Our World Statistics Day conversations have been a great reminder of how much statistics can inform our lives. Do you have an example of how statistics has made a difference in your life? Share your story with the Community!
One challenge in my statistical consulting projects that involve survey data is how to deal efficiently with open-ended questions. One option is to be involved in the planning of the survey such that you minimize their use. A second option is to have an experienced “coder” on your team and let him or her sift through the responses and place them into nice, clean categories for analysis (I like this option). A third option is to use the new JMP “Free Text” option. I found this helpful for open-ended questions for which the responses were expected to be short (i.e., words), as opposed to long-winded narratives.
The “Free Text” command is an option in the Categorical platform within the Consumer Research platform (Analyze>Consumer Research>Categorical) and can be used to obtain the counts of all words appearing in a column (Figure 1).
I analyzed a survey with the question: “What software applications do you use to analyze data? (Check all that apply)” where one option was “Other (please specify).” Our list of options included major software programs such as SAS, JMP and R.
However, knowing that we were asking the question of a specific research group, we knew we might miss industry-specific analysis tools. Applying the JMP Free Text analysis to the column containing the open-ended response to this question resulted (Figure 2) in 102 unique words, so 102 more software packages? No, thankfully not. Some responders used phrases, for example, “Systat and SigmaPlot.” This resulted in a number of identified, yet uninteresting words such as “and.”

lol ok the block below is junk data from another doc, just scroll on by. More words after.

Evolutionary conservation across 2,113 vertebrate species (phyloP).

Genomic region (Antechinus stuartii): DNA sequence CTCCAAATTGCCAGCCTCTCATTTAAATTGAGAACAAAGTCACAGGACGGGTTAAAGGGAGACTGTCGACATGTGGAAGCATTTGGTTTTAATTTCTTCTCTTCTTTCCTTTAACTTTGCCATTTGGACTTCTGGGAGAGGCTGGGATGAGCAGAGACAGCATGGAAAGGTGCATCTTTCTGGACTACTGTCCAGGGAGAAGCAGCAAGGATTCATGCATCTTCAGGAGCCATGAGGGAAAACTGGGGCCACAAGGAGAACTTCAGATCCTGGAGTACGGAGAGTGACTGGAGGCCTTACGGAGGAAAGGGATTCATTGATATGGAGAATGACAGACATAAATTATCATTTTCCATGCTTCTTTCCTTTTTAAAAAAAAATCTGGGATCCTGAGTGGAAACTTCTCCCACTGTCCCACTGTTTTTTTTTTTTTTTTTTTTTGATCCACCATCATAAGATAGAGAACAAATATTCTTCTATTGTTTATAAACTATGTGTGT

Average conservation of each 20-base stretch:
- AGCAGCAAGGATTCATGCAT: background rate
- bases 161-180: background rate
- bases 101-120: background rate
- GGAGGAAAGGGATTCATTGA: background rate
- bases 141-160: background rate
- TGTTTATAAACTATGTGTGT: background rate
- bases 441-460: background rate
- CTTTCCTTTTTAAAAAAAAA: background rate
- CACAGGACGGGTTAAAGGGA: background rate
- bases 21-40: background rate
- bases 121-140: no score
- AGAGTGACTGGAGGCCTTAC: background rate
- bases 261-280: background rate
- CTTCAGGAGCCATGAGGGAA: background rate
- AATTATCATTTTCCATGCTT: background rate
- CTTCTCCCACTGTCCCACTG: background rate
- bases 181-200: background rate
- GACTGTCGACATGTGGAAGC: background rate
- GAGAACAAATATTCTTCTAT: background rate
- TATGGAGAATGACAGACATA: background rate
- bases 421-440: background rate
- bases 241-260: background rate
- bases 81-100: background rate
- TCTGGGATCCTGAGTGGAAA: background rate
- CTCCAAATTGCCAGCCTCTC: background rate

I was interested in the Frequency-Ordered Word Counts. I could view them in the free text analysis, but I found that using the “Save Word Table” (red triangle menu) was useful in my analysis (Figure 3). This simple analysis of the other category found that we had missed four analysis packages that the researchers frequently used.
I also applied the free text analysis to a question about search terms. For that analysis, I had to do a little extra work. I had responses such as “climate models, temperature.” The Free Text tool would count three words: climate, models and temperature rather then my desired two terms. I used Find and Replace to replace all spaces with underscores to obtain the desired words: climate_models and temperature (this could be fixed by allowing a user defined deliminator).
The Free Text tool is a useful addition to the Consumer Research platform. We now have a way to quickly summarize simple open-ended responses. What about other applications of the Free Text tool? Who knows what data sets will find their way to my desktop next, so only time will tell.